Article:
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Why Is My Microphone Crackling? (And How To Fix It)

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When we use a microphone, we expect it to produce a clear sound, and not to hear the microphone crackling.

Unfortunately, microphones have a signal-to-noise ratio which among several other factors, may lead to annoying crackling sounds.

Crackling noises come about when software or hardware elements are interfering with the flow of the sound signal.

This interference produces popping or crackling noises that are unpleasant and distracting.

Table of Contents

Why Is My Microphone Crackling?

If you’ve always suffered from your microphone crackling, you may wonder what the causes are.

It’s caused by a series of reasons which we’ll be looking into now.

So, why is your microphone crackling?

The first question we need to answer is this: is my microphone making noises because of a hardware or a software problem?

Hardware problems may include jacks, connectors, and cables being wrongly used, poorly connected, or worn out.

On the other hand, software problems like outdated drivers, outdated BIOS, sound enhancements, or sound settings that are not compatible with the microphone being used, can lead to static noise.

Other factors may include interference, volume settings, faulty hardware, poor connectivity, or internal static noise from the microphone itself.

We will discuss each of these problems and give solutions to each one.

Loose Physical Connection

A jack or cable that is not securely fixed in a port will produce an incessant crackling noise.

If any of the cables is wriggling in its port, it could be causing a static noise.

This could be your microphone cable, a cable connecting to a speaker, amplifier, mixer, or interface.

It can also be caused by a steep bend right where the connection is causing a cable to become loose due to the weight pulling it down, for instance, off the corner of a table.

How to fix it

Insert cables all the way into their ports without any jiggling space by giving each of them a slight push to secure them firmly.

Also, move the equipment being used slightly away from any edge to shift the impact of the weight pulling it down thereby giving the connectors support.

You may need to replace a jack or connector that fits loosely even after being completely inserted.


When a microphone can’t handle the volume level it’s detecting, it distorts the sound that it’s sending into the sound system causing crackling or popping noises.

Pushing speakers to give louder sounds output than they were manufactured to transmit will lead to a distorted output.

How to fix it

Try lowering the volume being inputted or transmitted until the crackling noise diminishes.

Keep the microphone 2-3 inches from your mouth and don’t scream into it.

Faulty Cables

Broken, improperly bent or corroded cables are cable problems that cause buzzing noises when in use.

This happens because the cables are not used or stored properly.

When the cables are subjected to knots, sharp bends, and heavyweights, this could damage the cables and cause interference with the flow of the sound signal.

Exposure to static electricity may have also caused the hardware to degrade over time.

How to fix it

Untie any knots in the cables and avoid any sharp bends.

Remove any weights that might be lying on the cables and causing a cutoff.

Keep the cables away from pathways where they will likely keep being tagged and pulled at causing damage.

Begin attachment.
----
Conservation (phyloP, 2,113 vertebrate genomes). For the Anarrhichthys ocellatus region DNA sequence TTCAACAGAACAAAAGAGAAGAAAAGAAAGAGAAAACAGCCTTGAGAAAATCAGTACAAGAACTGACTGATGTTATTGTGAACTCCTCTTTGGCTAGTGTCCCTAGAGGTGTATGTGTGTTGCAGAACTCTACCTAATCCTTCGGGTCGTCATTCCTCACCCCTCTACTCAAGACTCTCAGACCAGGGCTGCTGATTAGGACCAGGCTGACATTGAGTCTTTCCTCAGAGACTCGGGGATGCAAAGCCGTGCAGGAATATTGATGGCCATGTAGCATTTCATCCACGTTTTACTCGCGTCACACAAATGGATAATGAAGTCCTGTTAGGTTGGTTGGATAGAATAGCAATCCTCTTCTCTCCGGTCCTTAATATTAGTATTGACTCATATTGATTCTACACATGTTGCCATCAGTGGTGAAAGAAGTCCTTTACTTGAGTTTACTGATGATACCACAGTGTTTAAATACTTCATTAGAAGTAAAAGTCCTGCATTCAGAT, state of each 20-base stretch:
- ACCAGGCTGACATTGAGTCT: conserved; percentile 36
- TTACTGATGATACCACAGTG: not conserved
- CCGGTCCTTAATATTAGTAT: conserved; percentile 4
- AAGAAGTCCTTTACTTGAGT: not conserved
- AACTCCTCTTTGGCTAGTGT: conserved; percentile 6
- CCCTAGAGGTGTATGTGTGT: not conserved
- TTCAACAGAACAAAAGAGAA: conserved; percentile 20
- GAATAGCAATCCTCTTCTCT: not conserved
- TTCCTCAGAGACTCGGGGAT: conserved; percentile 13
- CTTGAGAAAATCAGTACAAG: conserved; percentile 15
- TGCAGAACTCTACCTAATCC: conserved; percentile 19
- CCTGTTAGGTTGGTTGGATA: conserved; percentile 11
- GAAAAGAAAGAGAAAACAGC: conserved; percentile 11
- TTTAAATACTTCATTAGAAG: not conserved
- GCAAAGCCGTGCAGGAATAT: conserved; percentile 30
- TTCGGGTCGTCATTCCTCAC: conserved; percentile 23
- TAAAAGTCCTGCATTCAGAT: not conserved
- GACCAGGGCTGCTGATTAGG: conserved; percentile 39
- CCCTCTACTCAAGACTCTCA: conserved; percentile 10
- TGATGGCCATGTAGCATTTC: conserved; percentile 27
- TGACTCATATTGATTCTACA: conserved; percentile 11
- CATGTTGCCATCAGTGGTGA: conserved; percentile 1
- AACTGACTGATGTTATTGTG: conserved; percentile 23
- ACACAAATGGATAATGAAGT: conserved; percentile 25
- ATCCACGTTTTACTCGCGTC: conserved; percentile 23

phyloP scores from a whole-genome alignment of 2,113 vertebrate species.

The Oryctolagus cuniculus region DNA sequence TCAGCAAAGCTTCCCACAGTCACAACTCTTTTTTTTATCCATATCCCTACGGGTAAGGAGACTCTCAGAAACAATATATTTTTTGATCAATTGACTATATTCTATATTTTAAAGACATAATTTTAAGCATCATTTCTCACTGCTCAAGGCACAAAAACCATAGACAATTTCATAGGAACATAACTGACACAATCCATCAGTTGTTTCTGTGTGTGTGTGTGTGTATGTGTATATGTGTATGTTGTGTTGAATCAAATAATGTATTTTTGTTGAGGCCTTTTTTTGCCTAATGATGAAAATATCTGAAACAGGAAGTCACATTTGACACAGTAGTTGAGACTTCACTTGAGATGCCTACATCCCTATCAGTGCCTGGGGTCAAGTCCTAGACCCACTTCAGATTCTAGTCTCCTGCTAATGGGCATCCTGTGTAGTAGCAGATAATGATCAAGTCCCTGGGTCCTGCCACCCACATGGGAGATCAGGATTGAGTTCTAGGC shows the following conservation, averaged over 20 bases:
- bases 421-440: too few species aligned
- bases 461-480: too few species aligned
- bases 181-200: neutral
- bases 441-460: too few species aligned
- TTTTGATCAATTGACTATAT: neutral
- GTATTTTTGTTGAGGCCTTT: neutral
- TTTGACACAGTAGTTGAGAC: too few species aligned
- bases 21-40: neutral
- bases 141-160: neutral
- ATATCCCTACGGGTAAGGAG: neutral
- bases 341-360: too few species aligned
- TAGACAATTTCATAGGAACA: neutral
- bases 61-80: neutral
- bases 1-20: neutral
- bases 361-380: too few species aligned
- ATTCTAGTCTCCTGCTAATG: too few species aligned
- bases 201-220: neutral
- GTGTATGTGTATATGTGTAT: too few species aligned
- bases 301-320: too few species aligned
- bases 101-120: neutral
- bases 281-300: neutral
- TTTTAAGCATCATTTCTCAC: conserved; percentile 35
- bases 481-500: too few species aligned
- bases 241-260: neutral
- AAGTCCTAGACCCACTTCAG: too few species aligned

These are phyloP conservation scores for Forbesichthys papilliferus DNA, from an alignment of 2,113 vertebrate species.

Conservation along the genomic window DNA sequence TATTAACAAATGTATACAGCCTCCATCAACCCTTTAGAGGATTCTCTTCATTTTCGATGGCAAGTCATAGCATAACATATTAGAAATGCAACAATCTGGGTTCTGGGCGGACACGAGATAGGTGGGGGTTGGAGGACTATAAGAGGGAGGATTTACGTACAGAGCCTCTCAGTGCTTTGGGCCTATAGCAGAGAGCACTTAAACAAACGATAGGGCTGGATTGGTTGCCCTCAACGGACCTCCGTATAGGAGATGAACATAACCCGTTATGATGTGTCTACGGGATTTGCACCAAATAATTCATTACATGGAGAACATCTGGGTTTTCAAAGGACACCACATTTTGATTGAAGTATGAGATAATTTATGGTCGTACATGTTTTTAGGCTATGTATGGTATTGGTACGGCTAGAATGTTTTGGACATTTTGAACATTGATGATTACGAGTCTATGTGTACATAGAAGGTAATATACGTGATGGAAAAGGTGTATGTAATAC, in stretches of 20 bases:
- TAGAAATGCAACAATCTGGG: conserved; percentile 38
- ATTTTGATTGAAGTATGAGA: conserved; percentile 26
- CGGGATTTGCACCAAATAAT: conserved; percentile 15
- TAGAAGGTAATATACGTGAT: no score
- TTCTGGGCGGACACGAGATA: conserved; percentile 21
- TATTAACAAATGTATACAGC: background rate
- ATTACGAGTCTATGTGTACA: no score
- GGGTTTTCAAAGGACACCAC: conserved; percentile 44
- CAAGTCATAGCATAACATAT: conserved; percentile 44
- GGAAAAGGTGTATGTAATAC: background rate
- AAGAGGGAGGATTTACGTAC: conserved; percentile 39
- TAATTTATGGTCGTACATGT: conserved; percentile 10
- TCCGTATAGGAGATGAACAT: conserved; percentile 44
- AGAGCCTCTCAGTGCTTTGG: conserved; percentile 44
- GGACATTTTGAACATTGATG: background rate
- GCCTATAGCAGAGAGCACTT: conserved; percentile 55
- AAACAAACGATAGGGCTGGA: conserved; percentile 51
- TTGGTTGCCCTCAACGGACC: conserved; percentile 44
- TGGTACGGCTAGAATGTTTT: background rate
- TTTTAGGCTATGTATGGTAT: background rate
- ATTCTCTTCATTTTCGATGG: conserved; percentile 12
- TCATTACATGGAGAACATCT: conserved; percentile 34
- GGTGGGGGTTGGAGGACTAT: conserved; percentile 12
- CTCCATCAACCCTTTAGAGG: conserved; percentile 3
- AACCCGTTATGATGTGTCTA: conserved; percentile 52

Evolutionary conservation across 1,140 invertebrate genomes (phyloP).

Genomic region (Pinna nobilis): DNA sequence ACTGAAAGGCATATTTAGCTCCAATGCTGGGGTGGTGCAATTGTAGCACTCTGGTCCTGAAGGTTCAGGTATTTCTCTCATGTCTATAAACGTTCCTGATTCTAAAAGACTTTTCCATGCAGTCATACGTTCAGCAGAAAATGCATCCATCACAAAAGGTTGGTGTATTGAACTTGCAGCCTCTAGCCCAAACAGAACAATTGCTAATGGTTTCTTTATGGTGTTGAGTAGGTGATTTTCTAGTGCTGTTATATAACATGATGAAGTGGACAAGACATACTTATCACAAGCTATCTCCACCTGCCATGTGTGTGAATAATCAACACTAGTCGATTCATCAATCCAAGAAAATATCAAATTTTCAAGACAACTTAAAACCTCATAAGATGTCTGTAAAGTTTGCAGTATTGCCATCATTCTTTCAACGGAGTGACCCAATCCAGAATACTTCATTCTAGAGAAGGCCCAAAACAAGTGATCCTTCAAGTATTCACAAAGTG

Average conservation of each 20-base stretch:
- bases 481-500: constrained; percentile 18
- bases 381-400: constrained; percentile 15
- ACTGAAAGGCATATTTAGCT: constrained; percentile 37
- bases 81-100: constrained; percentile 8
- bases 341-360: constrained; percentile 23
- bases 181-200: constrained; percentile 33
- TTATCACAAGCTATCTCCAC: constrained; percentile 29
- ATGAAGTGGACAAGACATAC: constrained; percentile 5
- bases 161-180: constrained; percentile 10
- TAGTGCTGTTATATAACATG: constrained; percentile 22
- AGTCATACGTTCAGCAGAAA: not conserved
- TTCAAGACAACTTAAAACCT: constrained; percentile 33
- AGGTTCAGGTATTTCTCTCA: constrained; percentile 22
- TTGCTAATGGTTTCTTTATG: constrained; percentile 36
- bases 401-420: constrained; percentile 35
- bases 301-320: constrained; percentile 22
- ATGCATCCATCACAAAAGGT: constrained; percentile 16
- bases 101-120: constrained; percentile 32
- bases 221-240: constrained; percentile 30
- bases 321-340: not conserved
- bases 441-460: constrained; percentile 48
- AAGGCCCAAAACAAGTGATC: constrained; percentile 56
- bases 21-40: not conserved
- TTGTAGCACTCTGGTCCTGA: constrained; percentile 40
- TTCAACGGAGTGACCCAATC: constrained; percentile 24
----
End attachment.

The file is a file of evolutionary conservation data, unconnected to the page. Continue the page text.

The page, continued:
Also, ensure that the cables are not too tightly pulled between connectors because such a strain may cause internal breakage.

If you inspect the cables and notice damage, you may need to buy new, preferably reinforced cables.

Weak Batteries

Using a battery-powered wireless microphone with weak batteries causes it to transmit low-level interference.

The battery won’t be able to support the power requirement of the microphone, especially at higher volumes, leading to distortion.

How to fix it

Replace your batteries with newer, stronger ones that can handle the power requirement.

Wireless Interference

Interference is essentially the conduction of radiofrequency energy that causes an electrical device to produce noise that interferes with another adjacent device.

These radiated emissions degrade the performance of audio equipment.

Such devices may be within the connection such as amplifiers, speakers, and interfaces or they could be away from the connection, for instance, fans, sockets, air conditioning units, radios, or TVs.

Interference could occur as a result of a current from a power outlet that’s producing static noise.

As a result, the noise being projected into the air and cycling back through the microphone produces feedback over and over again in the form of crackling and popping noises.

Electronic devices that have low-quality electronic shielding can also be a source of this buzzing sound.

How to fix it

Position your microphone 10 ft (3.0m) away from speakers, amplifiers, or any other electronic devices.

Place the microphone away from devices that you are carrying in your pockets or remove these devices and place them away.

Position the microphone at least 2 inches from your mouth and not further than 3 inches away to avoid picking up noise that is around the microphone.

Switch off air-circulating devices such as fans and AC units alongside any washer or dryer whose noise might get to the room where you are using your microphone.

Sounds from these devices may be getting picked up by the microphone causing the noise.

Ensure that the main electrical cables are not running across any audio cables because the electromagnetic force produced by such cabling can cause additional interference.

Unplug your sound connections from their current power supply or USB port and put them into new outlets.

Since some outlets and ports produce varying currents, this could rid you of the noise.

Non-Wireless Interference

Although less likely, interference can also penetrate the microphone’s audio systems through the cables connecting to the mixer.

This type of audio bug is referred to as non-wireless interference.